Campaigners Join Together For River Celebration Event

A river celebration event took place at the River & Rowing Museum on Saturday with interested parties who are passionate about river pollution attending.  The event was jointly hosted by Thames 21, Drinkable Rivers and the Museum.

Attendees included Henley Mermaid Susan Barry, members of Greener Henley, a representative from River Action UK, citizen scientists who have been monitoring the river, boat owners, residents who live by the river, river users and swimmers.

Thames 21 were presenting the results of their bathing water monitoring in Henley and Wallingford and Li An Phoa, Founder of Drinkable Rivers gave a presentation on their campaign and their River Thames walk.

Museum Director, Steve O’Connor welcomed everyone and said, “We are looking at our strategy, reimaging our galleries and putting us back in the heart of the community.  One of the key things for the Museum is we have to help lead the debate on the health of our rivers.  We along with all the organisations in the room hold the morale high-ground and we can hold the relevant people to account to make sure the health and cleanliness of the river is a significant priority and more of a priority than profit and shareholder return.  I think it would be fantastic to have another day where we have the water companies here.  I will certainly be pushing for that to happen.”

Agnes Hodges from Thames 21 said, “We have had citizen scientists sampling the river water for 20 weeks over the bathing water season.  This week was our last week of the season and Li Ann and Maarten from Drinkable Rivers reached out to us as they were coming through Henley and we thought it would be good to bring the scientists together and bring awareness to their project.  The River & Rowing Museum was the perfect place to hold this event as we’re looking out on our bathing water site in Henley.”

Agnes then presented the results from the monitoring at 6 sites (3 in Henley and 3 towards Reading) along the Thames for the Henley Bathing Water Designation Status.  The results will be reviewed by DEFRA (Department for Environment Food and Rural Affairs) and if given Bathing Water Designation Status (BWDS) the Environment Agency will then monitor the bathing site and will display signage onsite and online showing the ratings of Excellent, Sufficient, Good or Poor.  Agnes explained that DEFRA had changed the rules during the season – only bathers could be included in the numbers not other river users e.g. paddleboarders, an average of 100 bathers over 2 days needed to be recorded and the number of bathers can’t be recorded on days where there are events e.g. Henley Club to Pub swim.  Although the results from the six sites started off ‘good’, 5 out of the 6 sites ended with ‘poor’ status.  The application for the Henley BWDS will be sent to DEFRA by the end of October and the decision should be received by 30 April 2024.  If BWDS is given for Henley, Thames Water will have a legal obligation to improve water quality and reduce pollution.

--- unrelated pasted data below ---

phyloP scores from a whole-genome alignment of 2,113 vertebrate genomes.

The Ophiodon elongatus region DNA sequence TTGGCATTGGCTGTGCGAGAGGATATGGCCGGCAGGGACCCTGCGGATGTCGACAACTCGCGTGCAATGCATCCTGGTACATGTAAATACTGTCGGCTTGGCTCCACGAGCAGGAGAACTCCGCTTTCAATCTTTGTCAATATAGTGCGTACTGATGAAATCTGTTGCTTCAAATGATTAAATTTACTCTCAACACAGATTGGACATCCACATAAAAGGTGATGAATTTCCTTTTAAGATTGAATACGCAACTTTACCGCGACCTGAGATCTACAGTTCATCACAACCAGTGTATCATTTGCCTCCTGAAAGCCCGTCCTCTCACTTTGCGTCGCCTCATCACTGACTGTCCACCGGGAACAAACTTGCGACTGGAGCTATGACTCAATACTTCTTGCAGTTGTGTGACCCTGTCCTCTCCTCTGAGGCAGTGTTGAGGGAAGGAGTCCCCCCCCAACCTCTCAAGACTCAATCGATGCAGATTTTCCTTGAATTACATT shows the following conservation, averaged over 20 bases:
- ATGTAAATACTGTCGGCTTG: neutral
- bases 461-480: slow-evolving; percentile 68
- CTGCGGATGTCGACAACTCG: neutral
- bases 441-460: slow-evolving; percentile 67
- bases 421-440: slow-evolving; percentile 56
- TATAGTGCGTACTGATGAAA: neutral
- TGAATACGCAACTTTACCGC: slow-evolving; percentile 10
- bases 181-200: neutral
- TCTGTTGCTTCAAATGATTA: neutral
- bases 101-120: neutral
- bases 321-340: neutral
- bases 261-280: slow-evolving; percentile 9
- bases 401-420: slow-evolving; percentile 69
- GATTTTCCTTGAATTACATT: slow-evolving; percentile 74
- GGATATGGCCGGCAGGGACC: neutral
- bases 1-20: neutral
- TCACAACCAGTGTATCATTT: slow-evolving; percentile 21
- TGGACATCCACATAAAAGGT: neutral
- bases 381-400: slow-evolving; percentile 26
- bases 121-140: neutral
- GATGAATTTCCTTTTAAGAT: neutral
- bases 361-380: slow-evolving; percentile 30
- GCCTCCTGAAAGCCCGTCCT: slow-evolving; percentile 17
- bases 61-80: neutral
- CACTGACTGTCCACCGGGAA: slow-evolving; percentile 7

In 2005 Li An from Drinkable Rivers canoed the full length of the Rupert river in Canada. All along the way, she could drink water straight from the river. Three years later, she went back and she could not drink from the Rupert.  A video Li Ann’s walk along the Meuse river in Netherlands was shown at the event. Li An and Maarten are walking the River Thames from source to sea and set off on the 17 September and hope to finish on 17 October in Allhallows monitoring and testing along the way.

Li Ann said, “I’ve walked along rivers for the last 10 years.  It is what I love.  If we were to have a world with drinkable rivers again everything is healthy and in balance and that’s why it is beautiful to coincide with the ending of the bathing season monitoring.  The swimmable river is the step before the drinkable river.  As we go from source to sea we meet people living there, doing projects and we get all these different layers of prospective of why water is important.”

Afterwards, attendees were given the opportunity to help measure, test and record for Drinkable Rivers which included looking at surroundings, what the river bank looks like, the levels and slopes of the river at the water’s edge, the soil type, wildlife, plastic pollution and testing for ammonia, nitrates and chlorine.

In the open discussion, attendees discussed the issue of planning applications for major developments that will add to the existing sewage pollution in the river and that sewage treatment work problems should be resolved before nearby developments start.  Others highlighted the need to build awareness and engagement amongst children and the importance of habitats surrounding the river.


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